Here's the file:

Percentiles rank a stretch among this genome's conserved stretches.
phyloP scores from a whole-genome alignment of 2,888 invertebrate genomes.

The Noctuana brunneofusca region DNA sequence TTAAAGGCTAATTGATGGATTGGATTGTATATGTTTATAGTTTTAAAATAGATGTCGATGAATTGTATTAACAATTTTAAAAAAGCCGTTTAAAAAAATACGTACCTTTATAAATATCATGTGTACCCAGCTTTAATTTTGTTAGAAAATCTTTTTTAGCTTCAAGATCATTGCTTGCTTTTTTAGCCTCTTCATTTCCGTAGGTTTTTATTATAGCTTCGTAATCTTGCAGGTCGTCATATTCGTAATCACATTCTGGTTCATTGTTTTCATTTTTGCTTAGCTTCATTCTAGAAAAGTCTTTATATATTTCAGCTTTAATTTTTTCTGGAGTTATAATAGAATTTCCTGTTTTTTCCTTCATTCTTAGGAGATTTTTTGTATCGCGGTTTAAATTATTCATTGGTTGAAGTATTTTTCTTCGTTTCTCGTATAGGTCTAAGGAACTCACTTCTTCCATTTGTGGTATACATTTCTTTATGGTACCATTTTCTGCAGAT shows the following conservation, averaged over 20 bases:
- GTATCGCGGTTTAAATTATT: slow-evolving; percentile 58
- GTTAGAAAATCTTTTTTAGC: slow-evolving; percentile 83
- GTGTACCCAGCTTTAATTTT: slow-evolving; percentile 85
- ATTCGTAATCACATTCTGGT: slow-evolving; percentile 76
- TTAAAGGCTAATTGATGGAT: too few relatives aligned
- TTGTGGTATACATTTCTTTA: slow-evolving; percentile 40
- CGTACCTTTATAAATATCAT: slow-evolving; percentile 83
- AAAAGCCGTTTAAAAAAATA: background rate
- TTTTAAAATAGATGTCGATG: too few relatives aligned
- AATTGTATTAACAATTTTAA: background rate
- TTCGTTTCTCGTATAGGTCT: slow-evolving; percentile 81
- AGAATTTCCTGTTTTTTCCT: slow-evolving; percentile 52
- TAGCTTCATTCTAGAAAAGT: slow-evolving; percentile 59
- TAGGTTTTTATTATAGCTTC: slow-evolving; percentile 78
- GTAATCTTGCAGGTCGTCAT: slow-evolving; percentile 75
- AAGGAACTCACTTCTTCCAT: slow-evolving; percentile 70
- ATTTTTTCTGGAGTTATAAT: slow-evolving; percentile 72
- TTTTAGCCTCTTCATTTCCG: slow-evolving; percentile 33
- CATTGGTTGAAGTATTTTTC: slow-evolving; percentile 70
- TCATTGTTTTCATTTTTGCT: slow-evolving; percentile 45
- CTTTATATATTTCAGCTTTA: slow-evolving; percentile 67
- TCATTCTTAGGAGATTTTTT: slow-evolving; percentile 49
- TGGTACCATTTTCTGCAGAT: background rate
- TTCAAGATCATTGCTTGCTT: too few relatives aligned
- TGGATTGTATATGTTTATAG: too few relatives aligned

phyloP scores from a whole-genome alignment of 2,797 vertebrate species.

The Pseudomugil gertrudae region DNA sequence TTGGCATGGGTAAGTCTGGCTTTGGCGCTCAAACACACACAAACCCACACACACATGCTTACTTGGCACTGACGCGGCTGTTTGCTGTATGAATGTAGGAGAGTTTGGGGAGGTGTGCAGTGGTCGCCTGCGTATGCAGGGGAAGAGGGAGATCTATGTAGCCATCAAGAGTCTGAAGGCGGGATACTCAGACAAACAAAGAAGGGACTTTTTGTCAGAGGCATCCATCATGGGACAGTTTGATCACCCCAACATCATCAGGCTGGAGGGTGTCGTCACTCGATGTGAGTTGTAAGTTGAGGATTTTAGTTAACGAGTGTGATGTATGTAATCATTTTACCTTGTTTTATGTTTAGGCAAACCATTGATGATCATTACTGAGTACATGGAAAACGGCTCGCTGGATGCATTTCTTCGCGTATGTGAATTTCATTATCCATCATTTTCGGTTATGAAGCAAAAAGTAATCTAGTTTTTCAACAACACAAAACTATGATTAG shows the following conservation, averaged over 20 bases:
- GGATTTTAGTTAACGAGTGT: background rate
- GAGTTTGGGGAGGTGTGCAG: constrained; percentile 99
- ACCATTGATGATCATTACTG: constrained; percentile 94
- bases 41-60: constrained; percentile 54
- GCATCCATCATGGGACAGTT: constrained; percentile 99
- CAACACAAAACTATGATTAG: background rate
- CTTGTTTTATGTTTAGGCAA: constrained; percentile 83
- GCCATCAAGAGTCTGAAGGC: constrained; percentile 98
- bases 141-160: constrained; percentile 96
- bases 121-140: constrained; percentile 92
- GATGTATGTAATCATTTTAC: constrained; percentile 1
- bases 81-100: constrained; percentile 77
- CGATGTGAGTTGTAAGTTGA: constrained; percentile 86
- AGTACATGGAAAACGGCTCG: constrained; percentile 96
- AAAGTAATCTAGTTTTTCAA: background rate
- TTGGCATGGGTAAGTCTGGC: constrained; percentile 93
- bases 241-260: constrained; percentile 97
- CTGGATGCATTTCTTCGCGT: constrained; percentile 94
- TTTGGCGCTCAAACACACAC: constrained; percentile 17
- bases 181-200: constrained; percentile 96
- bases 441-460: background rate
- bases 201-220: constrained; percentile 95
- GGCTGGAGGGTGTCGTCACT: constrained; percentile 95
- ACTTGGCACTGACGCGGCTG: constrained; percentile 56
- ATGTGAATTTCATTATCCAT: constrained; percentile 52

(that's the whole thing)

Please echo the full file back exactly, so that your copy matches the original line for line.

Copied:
Percentiles rank a stretch among this genome's conserved stretches.
phyloP scores from a whole-genome alignment of 2,888 invertebrate genomes.

The Noctuana brunneofusca region DNA sequence TTAAAGGCTAATTGATGGATTGGATTGTATATGTTTATAGTTTTAAAATAGATGTCGATGAATTGTATTAACAATTTTAAAAAAGCCGTTTAAAAAAATACGTACCTTTATAAATATCATGTGTACCCAGCTTTAATTTTGTTAGAAAATCTTTTTTAGCTTCAAGATCATTGCTTGCTTTTTTAGCCTCTTCATTTCCGTAGGTTTTTATTATAGCTTCGTAATCTTGCAGGTCGTCATATTCGTAATCACATTCTGGTTCATTGTTTTCATTTTTGCTTAGCTTCATTCTAGAAAAGTCTTTATATATTTCAGCTTTAATTTTTTCTGGAGTTATAATAGAATTTCCTGTTTTTTCCTTCATTCTTAGGAGATTTTTTGTATCGCGGTTTAAATTATTCATTGGTTGAAGTATTTTTCTTCGTTTCTCGTATAGGTCTAAGGAACTCACTTCTTCCATTTGTGGTATACATTTCTTTATGGTACCATTTTCTGCAGAT shows the following conservation, averaged over 20 bases:
- GTATCGCGGTTTAAATTATT: slow-evolving; percentile 58
- GTTAGAAAATCTTTTTTAGC: slow-evolving; percentile 83
- GTGTACCCAGCTTTAATTTT: slow-evolving; percentile 85
- ATTCGTAATCACATTCTGGT: slow-evolving; percentile 76
- TTAAAGGCTAATTGATGGAT: too few relatives aligned
- TTGTGGTATACATTTCTTTA: slow-evolving; percentile 40
- CGTACCTTTATAAATATCAT: slow-evolving; percentile 83
- AAAAGCCGTTTAAAAAAATA: background rate
- TTTTAAAATAGATGTCGATG: too few relatives aligned
- AATTGTATTAACAATTTTAA: background rate
- TTCGTTTCTCGTATAGGTCT: slow-evolving; percentile 81
- AGAATTTCCTGTTTTTTCCT: slow-evolving; percentile 52
- TAGCTTCATTCTAGAAAAGT: slow-evolving; percentile 59
- TAGGTTTTTATTATAGCTTC: slow-evolving; percentile 78
- GTAATCTTGCAGGTCGTCAT: slow-evolving; percentile 75
- AAGGAACTCACTTCTTCCAT: slow-evolving; percentile 70
- ATTTTTTCTGGAGTTATAAT: slow-evolving; percentile 72
- TTTTAGCCTCTTCATTTCCG: slow-evolving; percentile 33
- CATTGGTTGAAGTATTTTTC: slow-evolving; percentile 70
- TCATTGTTTTCATTTTTGCT: slow-evolving; percentile 45
- CTTTATATATTTCAGCTTTA: slow-evolving; percentile 67
- TCATTCTTAGGAGATTTTTT: slow-evolving; percentile 49
- TGGTACCATTTTCTGCAGAT: background rate
- TTCAAGATCATTGCTTGCTT: too few relatives aligned
- TGGATTGTATATGTTTATAG: too few relatives aligned

phyloP scores from a whole-genome alignment of 2,797 vertebrate species.

The Pseudomugil gertrudae region DNA sequence TTGGCATGGGTAAGTCTGGCTTTGGCGCTCAAACACACACAAACCCACACACACATGCTTACTTGGCACTGACGCGGCTGTTTGCTGTATGAATGTAGGAGAGTTTGGGGAGGTGTGCAGTGGTCGCCTGCGTATGCAGGGGAAGAGGGAGATCTATGTAGCCATCAAGAGTCTGAAGGCGGGATACTCAGACAAACAAAGAAGGGACTTTTTGTCAGAGGCATCCATCATGGGACAGTTTGATCACCCCAACATCATCAGGCTGGAGGGTGTCGTCACTCGATGTGAGTTGTAAGTTGAGGATTTTAGTTAACGAGTGTGATGTATGTAATCATTTTACCTTGTTTTATGTTTAGGCAAACCATTGATGATCATTACTGAGTACATGGAAAACGGCTCGCTGGATGCATTTCTTCGCGTATGTGAATTTCATTATCCATCATTTTCGGTTATGAAGCAAAAAGTAATCTAGTTTTTCAACAACACAAAACTATGATTAG shows the following conservation, averaged over 20 bases:
- GGATTTTAGTTAACGAGTGT: background rate
- GAGTTTGGGGAGGTGTGCAG: constrained; percentile 99
- ACCATTGATGATCATTACTG: constrained; percentile 94
- bases 41-60: constrained; percentile 54
- GCATCCATCATGGGACAGTT: constrained; percentile 99
- CAACACAAAACTATGATTAG: background rate
- CTTGTTTTATGTTTAGGCAA: constrained; percentile 83
- GCCATCAAGAGTCTGAAGGC: constrained; percentile 98
- bases 141-160: constrained; percentile 96
- bases 121-140: constrained; percentile 92
- GATGTATGTAATCATTTTAC: constrained; percentile 1
- bases 81-100: constrained; percentile 77
- CGATGTGAGTTGTAAGTTGA: constrained; percentile 86
- AGTACATGGAAAACGGCTCG: constrained; percentile 96
- AAAGTAATCTAGTTTTTCAA: background rate
- TTGGCATGGGTAAGTCTGGC: constrained; percentile 93
- bases 241-260: constrained; percentile 97
- CTGGATGCATTTCTTCGCGT: constrained; percentile 94
- TTTGGCGCTCAAACACACAC: constrained; percentile 17
- bases 181-200: constrained; percentile 96
- bases 441-460: background rate
- bases 201-220: constrained; percentile 95
- GGCTGGAGGGTGTCGTCACT: constrained; percentile 95
- ACTTGGCACTGACGCGGCTG: constrained; percentile 56
- ATGTGAATTTCATTATCCAT: constrained; percentile 52